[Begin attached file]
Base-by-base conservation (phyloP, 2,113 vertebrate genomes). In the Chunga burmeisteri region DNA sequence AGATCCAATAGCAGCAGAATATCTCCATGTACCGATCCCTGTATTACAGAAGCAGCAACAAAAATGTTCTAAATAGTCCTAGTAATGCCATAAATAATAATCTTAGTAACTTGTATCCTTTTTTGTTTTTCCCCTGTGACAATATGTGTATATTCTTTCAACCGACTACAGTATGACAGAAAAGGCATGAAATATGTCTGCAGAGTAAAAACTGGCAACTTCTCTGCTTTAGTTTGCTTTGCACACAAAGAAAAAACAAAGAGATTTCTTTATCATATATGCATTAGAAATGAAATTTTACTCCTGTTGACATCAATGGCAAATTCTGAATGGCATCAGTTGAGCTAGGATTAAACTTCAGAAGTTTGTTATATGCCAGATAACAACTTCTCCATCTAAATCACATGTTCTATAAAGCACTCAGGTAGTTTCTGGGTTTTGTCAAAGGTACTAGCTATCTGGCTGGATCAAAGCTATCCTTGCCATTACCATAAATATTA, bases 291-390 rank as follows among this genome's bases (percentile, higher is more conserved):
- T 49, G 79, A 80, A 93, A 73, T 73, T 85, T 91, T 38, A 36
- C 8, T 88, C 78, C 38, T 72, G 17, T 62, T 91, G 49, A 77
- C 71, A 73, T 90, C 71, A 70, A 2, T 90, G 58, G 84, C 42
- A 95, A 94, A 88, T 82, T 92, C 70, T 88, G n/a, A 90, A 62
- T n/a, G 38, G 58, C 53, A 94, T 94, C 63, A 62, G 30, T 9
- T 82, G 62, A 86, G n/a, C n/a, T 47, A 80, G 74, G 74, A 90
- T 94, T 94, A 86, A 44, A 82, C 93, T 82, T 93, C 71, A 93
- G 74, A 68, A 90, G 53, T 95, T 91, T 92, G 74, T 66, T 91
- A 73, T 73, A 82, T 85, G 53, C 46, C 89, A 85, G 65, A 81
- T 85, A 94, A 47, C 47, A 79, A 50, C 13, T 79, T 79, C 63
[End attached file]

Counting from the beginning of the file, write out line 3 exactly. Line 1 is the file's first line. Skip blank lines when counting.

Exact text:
- C 8, T 88, C 78, C 38, T 72, G 17, T 62, T 91, G 49, A 77